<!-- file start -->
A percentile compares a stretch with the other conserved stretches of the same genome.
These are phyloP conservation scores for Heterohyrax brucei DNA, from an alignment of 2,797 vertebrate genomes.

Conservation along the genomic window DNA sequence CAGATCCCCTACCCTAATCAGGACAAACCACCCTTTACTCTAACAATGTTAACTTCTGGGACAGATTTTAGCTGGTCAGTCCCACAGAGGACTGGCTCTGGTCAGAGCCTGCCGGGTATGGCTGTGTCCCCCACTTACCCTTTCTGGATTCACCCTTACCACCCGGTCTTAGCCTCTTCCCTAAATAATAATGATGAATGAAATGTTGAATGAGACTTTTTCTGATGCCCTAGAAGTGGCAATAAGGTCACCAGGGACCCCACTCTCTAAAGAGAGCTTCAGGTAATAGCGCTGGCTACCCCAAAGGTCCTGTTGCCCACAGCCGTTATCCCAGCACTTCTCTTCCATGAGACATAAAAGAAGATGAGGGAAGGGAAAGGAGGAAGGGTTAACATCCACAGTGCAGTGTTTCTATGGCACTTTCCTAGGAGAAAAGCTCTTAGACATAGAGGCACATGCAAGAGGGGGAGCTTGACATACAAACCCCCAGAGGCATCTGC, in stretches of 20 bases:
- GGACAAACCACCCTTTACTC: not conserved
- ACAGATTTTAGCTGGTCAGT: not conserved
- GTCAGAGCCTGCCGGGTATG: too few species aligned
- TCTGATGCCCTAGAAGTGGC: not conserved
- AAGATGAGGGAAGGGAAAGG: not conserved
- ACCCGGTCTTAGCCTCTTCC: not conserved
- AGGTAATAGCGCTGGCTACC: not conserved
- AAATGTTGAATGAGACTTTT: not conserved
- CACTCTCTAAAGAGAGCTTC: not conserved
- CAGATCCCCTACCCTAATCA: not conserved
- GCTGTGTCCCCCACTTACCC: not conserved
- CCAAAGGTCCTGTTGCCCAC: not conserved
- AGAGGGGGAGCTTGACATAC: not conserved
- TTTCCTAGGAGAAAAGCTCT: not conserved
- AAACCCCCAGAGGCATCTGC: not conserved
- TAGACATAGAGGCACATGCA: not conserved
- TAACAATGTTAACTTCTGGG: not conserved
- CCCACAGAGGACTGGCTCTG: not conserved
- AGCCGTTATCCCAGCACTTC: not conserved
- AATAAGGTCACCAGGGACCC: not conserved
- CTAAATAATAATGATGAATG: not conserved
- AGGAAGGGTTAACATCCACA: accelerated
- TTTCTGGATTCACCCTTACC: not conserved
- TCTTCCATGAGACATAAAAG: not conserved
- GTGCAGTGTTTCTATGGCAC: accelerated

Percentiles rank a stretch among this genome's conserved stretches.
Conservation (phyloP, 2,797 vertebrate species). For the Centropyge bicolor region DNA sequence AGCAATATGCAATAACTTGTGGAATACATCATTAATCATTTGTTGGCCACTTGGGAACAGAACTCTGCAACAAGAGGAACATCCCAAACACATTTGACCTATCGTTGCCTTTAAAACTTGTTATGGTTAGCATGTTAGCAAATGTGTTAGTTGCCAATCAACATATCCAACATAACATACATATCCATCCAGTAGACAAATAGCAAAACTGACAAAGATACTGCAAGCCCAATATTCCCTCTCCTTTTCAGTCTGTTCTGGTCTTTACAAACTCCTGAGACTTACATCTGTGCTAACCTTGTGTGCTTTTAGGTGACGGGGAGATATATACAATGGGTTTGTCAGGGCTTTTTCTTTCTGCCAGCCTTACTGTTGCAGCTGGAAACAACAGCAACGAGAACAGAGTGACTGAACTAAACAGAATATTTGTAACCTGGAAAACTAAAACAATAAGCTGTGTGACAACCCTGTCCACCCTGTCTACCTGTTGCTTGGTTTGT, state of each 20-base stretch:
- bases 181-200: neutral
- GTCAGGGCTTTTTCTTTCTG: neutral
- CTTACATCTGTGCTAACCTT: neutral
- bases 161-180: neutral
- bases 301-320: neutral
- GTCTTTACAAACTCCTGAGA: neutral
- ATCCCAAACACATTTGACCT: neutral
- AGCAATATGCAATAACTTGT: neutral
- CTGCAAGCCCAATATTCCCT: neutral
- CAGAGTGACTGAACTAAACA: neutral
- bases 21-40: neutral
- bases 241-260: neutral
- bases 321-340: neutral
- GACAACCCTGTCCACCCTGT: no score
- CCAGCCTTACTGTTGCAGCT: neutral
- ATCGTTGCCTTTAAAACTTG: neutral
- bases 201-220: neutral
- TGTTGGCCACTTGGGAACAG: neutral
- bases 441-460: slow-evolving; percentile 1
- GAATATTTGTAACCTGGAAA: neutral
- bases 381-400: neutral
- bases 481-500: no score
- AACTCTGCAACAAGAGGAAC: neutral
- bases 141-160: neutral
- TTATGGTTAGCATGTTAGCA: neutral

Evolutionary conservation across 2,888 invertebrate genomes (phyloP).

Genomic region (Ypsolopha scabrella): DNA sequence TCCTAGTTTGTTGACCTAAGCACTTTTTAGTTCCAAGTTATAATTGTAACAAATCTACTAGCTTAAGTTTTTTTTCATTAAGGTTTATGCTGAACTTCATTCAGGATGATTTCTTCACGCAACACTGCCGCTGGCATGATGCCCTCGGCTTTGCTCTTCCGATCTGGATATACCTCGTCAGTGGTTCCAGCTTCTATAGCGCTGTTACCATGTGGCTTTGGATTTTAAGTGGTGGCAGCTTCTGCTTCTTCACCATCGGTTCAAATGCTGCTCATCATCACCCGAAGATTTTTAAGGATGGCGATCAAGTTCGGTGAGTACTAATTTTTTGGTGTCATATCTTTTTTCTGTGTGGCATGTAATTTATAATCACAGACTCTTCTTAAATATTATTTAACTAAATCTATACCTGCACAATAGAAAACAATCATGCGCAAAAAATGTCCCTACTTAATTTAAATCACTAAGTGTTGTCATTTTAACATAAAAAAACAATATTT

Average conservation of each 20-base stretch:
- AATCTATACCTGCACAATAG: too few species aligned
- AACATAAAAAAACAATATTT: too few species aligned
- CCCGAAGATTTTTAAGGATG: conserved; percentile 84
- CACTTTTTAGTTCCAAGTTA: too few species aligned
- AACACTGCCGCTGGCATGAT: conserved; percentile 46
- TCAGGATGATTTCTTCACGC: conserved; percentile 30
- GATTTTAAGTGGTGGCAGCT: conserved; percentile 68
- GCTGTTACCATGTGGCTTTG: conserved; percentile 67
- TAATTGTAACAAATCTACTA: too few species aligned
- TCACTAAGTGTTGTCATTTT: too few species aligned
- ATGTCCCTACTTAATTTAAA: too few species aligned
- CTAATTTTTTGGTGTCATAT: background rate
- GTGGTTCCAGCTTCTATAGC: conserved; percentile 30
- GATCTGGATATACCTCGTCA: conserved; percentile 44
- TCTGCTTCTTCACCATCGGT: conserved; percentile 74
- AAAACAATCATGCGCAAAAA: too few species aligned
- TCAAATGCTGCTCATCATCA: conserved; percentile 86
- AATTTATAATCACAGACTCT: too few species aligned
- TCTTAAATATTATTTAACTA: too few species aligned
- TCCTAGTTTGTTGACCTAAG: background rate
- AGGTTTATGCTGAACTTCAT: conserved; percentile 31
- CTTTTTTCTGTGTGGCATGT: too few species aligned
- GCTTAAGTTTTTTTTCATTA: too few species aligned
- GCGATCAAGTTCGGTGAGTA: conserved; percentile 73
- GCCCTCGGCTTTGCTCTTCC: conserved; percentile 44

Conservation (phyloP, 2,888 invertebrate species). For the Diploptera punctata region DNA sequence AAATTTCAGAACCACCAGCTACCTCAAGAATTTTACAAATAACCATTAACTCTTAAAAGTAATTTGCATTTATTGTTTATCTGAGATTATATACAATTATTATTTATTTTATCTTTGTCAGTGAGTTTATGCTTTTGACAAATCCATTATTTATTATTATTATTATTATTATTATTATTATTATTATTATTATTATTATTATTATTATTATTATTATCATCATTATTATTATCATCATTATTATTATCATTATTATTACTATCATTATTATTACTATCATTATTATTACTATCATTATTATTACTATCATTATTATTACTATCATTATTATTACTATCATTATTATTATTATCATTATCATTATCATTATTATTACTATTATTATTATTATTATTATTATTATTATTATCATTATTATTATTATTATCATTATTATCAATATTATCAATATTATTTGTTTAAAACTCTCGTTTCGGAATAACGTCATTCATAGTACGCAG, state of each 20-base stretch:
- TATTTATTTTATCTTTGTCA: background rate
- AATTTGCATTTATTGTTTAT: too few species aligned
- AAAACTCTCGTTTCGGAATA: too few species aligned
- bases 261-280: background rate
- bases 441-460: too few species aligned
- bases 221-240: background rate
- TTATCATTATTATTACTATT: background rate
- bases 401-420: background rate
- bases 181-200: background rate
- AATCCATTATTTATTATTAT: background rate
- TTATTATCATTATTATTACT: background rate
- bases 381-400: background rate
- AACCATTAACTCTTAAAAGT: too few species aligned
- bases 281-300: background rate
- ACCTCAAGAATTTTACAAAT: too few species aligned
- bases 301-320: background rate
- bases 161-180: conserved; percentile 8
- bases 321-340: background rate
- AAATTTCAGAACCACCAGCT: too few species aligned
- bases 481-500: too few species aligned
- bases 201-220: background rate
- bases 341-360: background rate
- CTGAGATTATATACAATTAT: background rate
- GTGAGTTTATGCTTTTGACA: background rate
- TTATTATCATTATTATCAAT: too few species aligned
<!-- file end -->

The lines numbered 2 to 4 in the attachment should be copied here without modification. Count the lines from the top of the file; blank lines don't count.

These are phyloP conservation scores for Heterohyrax brucei DNA, from an alignment of 2,797 vertebrate genomes.

Conservation along the genomic window DNA sequence CAGATCCCCTACCCTAATCAGGACAAACCACCCTTTACTCTAACAATGTTAACTTCTGGGACAGATTTTAGCTGGTCAGTCCCACAGAGGACTGGCTCTGGTCAGAGCCTGCCGGGTATGGCTGTGTCCCCCACTTACCCTTTCTGGATTCACCCTTACCACCCGGTCTTAGCCTCTTCCCTAAATAATAATGATGAATGAAATGTTGAATGAGACTTTTTCTGATGCCCTAGAAGTGGCAATAAGGTCACCAGGGACCCCACTCTCTAAAGAGAGCTTCAGGTAATAGCGCTGGCTACCCCAAAGGTCCTGTTGCCCACAGCCGTTATCCCAGCACTTCTCTTCCATGAGACATAAAAGAAGATGAGGGAAGGGAAAGGAGGAAGGGTTAACATCCACAGTGCAGTGTTTCTATGGCACTTTCCTAGGAGAAAAGCTCTTAGACATAGAGGCACATGCAAGAGGGGGAGCTTGACATACAAACCCCCAGAGGCATCTGC, in stretches of 20 bases:
- GGACAAACCACCCTTTACTC: not conserved